By Terry Bruns
On Saturday, January 13th, 2018, I had the unenviable opportunity to experience firsthand the uncomfortable feeling of dread associated with potentially being within the blast effect of a thermonuclear bomb.
At around 7:30 AM, my girlfriend and I started to hike up the trails within the dormant volcano, Diamond Head, located on the east side of Honolulu, Hawaii. Near the summit of the volcano was a long tunnel through parts of the crater wall. As we approached the entrance to the tunnel, we noticed a lot of fellow hiker’s phones were going off simultaneously. My phone was in flight mode at the time, so I did not receive an alert.
When we came out of the tunnel on the other side, a small group was gathered near the tunnel exit point. I asked a lady beside me what was happening. She showed me her phone. On the display was a message that read: “Emergency Alert – BALLISTIC MISSILE THREAT INBOUND TO HAWAII. SEEK IMMEDIATE SHELTER. THIS IS NOT A DRILL.” She looked visibly shaken and said that she just texted her brother who works for military intelligence in San Francisco. She said that he was aware of the threat and that they were working on it. The threat appeared to be credible.
Without knowing how much time we had until impact or where the target was, I decided we should remain within proximity to the tunnel entrance (a few steps), figuring if Honolulu or more likely, Pearl Harbor was the target, that the crater wall and tunnel should provide a certain amount of protection from the blast effect.
Considerations in the event of a catastrophe
While a few people were booking it down the trail back to the park entrance, most people just stayed put – not sure if they came to the same conclusion that I did and that the crater was a good place to be or if they were in denial. After reassuring my girlfriend that we would be okay, I started to think about the aftermath if Honolulu was the target.
A few of many things that I needed to consider if we survived the initial blast:
- Accompanying a nuclear detonation would be an electromagnetic pulse (EMP) which would immediately and most certainly knock out the power grid and most electrical/electronic equipment attached to the grid. It may also fry cheap consumer electronic components in the area. Communications would be non-existent as well as any services that required power such as hospitals, airports, utilities (water pumping stations). Fortunately, automobiles are not as vulnerable to EMP, but service stations to fill your gas tank would be.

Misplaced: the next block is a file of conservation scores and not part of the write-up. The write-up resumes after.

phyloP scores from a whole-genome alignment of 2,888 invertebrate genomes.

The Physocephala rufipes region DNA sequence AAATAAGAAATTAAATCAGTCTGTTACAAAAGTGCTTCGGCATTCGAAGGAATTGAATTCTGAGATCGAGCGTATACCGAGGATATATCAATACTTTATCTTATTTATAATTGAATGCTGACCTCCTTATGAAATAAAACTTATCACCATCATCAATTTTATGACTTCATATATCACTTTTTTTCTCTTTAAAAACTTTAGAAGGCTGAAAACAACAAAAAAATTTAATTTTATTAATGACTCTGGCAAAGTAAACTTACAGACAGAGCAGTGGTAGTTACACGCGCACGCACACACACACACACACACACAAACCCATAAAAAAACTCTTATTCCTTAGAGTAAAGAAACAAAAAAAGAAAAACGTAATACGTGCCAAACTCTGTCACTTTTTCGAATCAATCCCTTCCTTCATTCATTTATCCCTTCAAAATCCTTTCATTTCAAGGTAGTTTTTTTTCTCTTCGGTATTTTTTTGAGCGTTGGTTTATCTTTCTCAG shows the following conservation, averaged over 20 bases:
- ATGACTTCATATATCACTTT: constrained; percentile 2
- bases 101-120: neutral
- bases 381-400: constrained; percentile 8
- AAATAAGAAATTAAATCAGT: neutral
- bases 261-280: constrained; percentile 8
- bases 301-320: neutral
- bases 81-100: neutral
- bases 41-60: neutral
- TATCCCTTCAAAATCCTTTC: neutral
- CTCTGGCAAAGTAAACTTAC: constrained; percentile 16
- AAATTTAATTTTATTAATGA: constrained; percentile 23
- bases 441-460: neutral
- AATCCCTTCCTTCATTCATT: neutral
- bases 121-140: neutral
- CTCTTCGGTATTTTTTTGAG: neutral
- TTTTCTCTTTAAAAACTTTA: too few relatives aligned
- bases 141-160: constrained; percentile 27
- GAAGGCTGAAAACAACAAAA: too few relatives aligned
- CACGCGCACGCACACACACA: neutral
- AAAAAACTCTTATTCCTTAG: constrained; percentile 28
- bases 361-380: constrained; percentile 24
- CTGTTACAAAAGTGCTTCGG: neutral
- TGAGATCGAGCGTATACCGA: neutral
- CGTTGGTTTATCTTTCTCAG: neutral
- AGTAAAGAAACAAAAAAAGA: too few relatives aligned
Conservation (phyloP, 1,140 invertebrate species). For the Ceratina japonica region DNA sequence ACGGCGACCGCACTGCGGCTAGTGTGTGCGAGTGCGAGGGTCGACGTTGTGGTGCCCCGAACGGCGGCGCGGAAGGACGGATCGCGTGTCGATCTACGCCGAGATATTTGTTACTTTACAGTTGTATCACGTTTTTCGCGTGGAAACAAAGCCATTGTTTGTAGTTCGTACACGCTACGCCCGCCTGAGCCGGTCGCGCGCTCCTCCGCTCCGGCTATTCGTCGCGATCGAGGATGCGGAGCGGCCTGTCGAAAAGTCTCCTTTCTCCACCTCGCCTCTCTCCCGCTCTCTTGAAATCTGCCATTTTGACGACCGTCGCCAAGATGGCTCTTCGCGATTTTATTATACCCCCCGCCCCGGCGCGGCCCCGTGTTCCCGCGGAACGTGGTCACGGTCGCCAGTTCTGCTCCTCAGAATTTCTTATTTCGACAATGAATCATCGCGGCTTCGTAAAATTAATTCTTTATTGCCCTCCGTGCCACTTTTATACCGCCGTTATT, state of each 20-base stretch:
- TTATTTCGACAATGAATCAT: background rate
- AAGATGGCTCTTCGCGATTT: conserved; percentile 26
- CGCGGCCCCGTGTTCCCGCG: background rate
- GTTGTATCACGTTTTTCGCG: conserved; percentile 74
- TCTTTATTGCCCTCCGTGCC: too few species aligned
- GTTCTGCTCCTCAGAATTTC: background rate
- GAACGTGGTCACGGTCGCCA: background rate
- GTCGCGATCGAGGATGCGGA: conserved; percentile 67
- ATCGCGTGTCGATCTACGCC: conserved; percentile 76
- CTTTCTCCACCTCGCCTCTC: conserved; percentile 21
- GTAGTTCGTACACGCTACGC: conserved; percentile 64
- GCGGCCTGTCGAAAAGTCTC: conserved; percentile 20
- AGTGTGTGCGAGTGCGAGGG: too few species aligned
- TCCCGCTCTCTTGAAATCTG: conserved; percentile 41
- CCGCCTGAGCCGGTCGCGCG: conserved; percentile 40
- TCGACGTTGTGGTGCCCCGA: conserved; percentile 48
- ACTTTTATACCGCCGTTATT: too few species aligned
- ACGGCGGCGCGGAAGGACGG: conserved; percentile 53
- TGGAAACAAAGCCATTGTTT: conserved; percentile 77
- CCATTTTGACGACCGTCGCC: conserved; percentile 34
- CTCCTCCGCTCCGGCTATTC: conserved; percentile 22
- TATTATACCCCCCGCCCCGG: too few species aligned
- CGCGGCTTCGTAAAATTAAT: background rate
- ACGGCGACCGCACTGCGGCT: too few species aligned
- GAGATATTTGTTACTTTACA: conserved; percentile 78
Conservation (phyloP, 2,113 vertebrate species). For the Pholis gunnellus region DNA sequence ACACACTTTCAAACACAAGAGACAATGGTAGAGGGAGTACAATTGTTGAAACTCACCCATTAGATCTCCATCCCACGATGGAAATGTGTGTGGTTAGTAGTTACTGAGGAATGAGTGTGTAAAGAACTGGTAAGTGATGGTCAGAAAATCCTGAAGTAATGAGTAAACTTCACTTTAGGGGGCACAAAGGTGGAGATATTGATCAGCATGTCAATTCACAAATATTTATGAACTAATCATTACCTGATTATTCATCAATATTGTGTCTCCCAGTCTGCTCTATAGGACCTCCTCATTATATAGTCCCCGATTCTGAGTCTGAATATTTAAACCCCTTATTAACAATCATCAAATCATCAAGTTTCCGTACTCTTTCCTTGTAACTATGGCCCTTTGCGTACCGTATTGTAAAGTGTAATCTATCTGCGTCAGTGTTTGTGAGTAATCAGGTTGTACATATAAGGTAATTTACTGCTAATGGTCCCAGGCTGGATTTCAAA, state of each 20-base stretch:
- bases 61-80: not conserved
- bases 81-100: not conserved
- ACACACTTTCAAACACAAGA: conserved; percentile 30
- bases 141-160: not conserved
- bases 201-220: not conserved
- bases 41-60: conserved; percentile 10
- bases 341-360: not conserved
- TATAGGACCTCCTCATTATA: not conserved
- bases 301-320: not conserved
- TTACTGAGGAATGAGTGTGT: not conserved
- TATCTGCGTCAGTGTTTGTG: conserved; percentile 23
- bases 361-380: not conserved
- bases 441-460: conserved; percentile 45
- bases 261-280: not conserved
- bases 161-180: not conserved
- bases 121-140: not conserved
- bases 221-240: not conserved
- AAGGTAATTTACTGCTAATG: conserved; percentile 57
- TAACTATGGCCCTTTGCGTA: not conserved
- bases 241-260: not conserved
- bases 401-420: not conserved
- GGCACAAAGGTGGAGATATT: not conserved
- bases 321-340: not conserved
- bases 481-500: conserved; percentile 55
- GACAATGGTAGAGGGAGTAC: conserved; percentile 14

- Radioactive fallout would be an issue, but prevailing winds (trade winds) should carry that radioactive dust out to sea.
- Shelter/food/water – Without communications, guidance as to where community shelters would be established and how to get there would be difficult to ascertain.
- Logistics – With the airport affected, help would have to come from other parts of the island or by boat from the surrounding islands. Getting away from the impacted area would be a priority, but without communications or transportation infrastructure, we would be doing this on foot. Without communications, how would we alert our families of our status?
- Money – If the electrical grid was down, my credit cards would be of limited use unless a vendor was okay with taking the credit card number manually and hope that I wasn’t over my limit. Thanks to the convenience of credit cards and Interac, few people, including myself do not carry much cash.
These were just some of the things that were going through my mind as we were inside a dormant volcano waiting to be potentially vapourized. The walk away from this experience was in addition to the threats that we cover today in our facility emergency response protocols, a thermal nuclear detonation response for building occupants will most definitely be considered in the next plan update.
For more info on what officially happened, refer to the following link: https://en.wikipedia.org/wiki/2018_Hawaii_false_missile_alert.
Terry Bruns is the CEO of WPS Disaster Management Solutions.